Excessive Tanning May Reflect Psychiatric Distress
Frequency of tanning is associated with problematic tanning and tanning dependence
FRIDAY, Feb. 28, 2014 (HealthDay News) -- Excessive tanning may indicate the presence of psychiatric distress, according to research published in the March issue of the Journal of the American Academy of Dermatology.
Lisham Ashrafioun, of Bowling Green State University in Ohio, and Erin E. Bonar, Ph.D., of the University of Michigan in Ann Arbor, administered questionnaires to 533 university students, who were invited to participate in a study about tanning. The authors sought to evaluate characteristics and correlates of problematic tanning and tanning dependence.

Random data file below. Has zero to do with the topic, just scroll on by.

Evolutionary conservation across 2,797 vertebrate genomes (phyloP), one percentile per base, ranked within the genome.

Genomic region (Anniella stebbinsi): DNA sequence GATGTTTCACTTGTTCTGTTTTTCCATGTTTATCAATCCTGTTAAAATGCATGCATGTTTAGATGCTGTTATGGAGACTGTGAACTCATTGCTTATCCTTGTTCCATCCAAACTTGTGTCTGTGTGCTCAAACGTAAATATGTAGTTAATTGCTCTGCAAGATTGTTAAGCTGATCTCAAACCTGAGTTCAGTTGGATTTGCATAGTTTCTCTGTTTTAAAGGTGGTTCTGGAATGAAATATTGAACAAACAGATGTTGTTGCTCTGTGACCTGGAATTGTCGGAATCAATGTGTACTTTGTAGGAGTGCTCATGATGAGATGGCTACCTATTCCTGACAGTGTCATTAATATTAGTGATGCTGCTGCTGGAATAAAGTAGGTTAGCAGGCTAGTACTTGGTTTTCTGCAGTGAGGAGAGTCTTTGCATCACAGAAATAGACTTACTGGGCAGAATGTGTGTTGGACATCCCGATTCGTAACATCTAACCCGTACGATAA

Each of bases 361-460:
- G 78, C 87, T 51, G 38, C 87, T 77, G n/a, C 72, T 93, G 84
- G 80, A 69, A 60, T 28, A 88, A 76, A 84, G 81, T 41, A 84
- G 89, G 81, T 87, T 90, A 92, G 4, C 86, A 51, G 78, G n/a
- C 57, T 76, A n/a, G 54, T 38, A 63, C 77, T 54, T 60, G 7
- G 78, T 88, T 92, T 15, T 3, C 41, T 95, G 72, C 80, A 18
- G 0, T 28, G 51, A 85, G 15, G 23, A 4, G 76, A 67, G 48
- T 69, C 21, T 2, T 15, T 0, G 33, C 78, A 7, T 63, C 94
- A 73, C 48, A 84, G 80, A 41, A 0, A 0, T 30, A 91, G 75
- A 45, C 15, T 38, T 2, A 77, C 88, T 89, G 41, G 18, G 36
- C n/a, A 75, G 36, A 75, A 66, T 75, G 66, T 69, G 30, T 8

The researchers found that problematic tanning and tanning dependence were associated with being female and screening positive on measures of obsessive-compulsive disorder and body dysmorphic disorder. In a model that controlled for shared variance among demographics and psychopathology, the strongest association with problematic tanning and tanning dependence was frequency of tanning in the past month.
"The results of this investigation do not provide definitive evidence for classifying problematic tanning or tanning dependence as addiction," the authors write. "However, further investigation of this conceptualization is warranted."